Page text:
Mayor Sandy Stimpson’s proposed budget for fiscal year 2017 includes a $5,000, across-the-board raise for all sworn Mobile Police Department officers, as well as a one-time bonus for Mobile firefighters.

The raise, which is a highlight of the $249 million general fund budget, will put the pay for the MPD’s 485 officers in line with the state’s other large cities, Stimpson said, at a time when they felt it will be necessary for recruitment.

The official seal of the Mobile Police Department.

The official seal of the Mobile Police Department.

Over the last 18 months, Chief James Barber said the department has lost about 100 officers, or the equivalent of a precinct per year. At the same time, Barber said recruitment has been more difficult. For example, of 183 officers who’d applied for slots in the MPD’s last academy, 114 changed their mind when invited, Barber said.

For firefighters, Stimpson is proposing $1 million in incentive pay to be split among firefighters, at the discretion of Mobile Fire-Rescue leadership. Acting Fire Chief Billy Pappas said the department has lost 69 of 442 firefighters since January.

Stimpson said this bump would help make firefighters’ salaries more competitive. He said paramedics received a pay adjustment in 2007 that made them regionally competitive, while firefighters’ “salaries remain on the low end of the comparative spectrum.”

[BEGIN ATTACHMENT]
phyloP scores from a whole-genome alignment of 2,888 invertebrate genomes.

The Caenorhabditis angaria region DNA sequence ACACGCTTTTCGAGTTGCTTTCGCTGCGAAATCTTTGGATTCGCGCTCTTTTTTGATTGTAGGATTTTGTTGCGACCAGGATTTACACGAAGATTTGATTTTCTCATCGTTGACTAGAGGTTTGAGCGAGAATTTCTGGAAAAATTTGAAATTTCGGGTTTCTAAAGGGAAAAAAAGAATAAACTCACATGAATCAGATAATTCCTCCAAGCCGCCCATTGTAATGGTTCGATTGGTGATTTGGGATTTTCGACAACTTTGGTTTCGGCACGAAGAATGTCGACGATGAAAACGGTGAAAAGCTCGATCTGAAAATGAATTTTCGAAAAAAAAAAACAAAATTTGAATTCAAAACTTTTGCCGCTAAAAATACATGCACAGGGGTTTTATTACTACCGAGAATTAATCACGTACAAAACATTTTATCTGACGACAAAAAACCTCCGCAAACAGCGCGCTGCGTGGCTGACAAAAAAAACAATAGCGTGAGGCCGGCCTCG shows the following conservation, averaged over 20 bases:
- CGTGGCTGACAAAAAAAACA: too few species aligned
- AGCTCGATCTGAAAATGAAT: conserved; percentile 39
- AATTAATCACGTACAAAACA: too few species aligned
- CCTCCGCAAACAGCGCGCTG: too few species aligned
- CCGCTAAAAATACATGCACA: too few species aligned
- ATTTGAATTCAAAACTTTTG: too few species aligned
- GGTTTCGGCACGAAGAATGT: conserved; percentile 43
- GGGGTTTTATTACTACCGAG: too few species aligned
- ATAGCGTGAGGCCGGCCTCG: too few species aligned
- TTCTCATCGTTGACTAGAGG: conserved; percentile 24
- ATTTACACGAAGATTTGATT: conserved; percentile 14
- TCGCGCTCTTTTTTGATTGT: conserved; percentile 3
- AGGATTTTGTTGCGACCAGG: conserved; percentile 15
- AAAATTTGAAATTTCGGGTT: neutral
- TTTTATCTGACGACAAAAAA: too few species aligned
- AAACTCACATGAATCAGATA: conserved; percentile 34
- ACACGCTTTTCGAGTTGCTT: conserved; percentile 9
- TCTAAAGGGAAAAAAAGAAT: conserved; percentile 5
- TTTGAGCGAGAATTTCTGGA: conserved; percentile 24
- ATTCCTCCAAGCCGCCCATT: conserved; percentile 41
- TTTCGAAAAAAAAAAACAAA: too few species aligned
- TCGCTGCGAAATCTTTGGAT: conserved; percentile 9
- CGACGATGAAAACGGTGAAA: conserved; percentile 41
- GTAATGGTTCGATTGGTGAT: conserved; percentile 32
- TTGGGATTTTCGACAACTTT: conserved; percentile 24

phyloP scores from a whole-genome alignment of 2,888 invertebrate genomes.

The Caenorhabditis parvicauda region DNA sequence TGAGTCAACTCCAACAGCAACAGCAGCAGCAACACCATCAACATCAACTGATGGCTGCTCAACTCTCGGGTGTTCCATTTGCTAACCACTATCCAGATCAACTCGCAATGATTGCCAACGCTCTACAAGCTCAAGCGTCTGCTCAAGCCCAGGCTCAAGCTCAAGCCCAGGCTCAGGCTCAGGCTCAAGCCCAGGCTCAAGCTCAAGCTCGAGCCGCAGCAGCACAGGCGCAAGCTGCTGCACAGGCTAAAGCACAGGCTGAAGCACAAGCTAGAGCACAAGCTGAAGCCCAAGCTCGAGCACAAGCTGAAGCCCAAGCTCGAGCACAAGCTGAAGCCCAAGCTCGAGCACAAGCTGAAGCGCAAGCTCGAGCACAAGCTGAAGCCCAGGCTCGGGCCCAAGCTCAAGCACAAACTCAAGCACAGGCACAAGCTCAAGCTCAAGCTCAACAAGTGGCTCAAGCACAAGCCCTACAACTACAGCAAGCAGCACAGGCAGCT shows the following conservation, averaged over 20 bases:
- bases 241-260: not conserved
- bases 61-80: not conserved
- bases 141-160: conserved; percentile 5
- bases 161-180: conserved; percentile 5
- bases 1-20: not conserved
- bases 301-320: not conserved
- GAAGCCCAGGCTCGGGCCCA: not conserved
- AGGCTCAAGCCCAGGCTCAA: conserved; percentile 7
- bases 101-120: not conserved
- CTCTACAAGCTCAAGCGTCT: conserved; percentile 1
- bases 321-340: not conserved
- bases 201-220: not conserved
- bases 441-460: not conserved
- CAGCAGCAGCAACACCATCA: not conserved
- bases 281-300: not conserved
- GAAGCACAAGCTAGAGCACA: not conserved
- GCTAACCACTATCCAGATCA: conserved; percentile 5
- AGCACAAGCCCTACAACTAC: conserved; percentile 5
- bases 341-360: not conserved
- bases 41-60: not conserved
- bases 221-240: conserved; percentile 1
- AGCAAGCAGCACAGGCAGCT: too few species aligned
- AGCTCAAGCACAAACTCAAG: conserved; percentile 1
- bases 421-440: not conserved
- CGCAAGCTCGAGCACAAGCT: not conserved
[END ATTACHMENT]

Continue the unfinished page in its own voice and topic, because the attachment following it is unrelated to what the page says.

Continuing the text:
The budget proposal does not include raises for any other city employees, but Stimpson pointed out that workers have seen a total of 7.5 percent in raises since he took office.

Stimpson’s proposed budget also allocates $435,000 for MoveMobile, a job-training and activity-based initiative for children and teenagers up to 19 years old. MoveMobile is a “comprehensive, public-private community framework,” which focuses on a “youth jobs initiative, community mapping of youth services and financial assistance, such as free tax preparation,” a statement on the program read.

The proposed capital improvement budget is $59 million, with $23 million going toward the district-based capital improvement plan. The capital budget is said to prioritize streets, bridges, sidewalks, ditches and parks. Another $12.9 million will also move into the convention center budget.

“The first three years of this administration have been built upon conservative, fiscal stewardship,” Stimpson said. “As a city, we continue to strive for excellence. I am presenting a budget that emulates our mission of making Mobile the safest, most business and family friendly city in America by 2020.”

In all, the city will spend $320 million, during the 2017 fiscal year. Executive Director of Finance Paul Wesch said revenue projections are roughly 1.5 percent greater than last year.

“It’s still positive (growth), but not as positive as it has been the previous two years,” he said.

However, Wesch said the city is projected to see savings in next year’s budget that could make up for the dip in growth as well.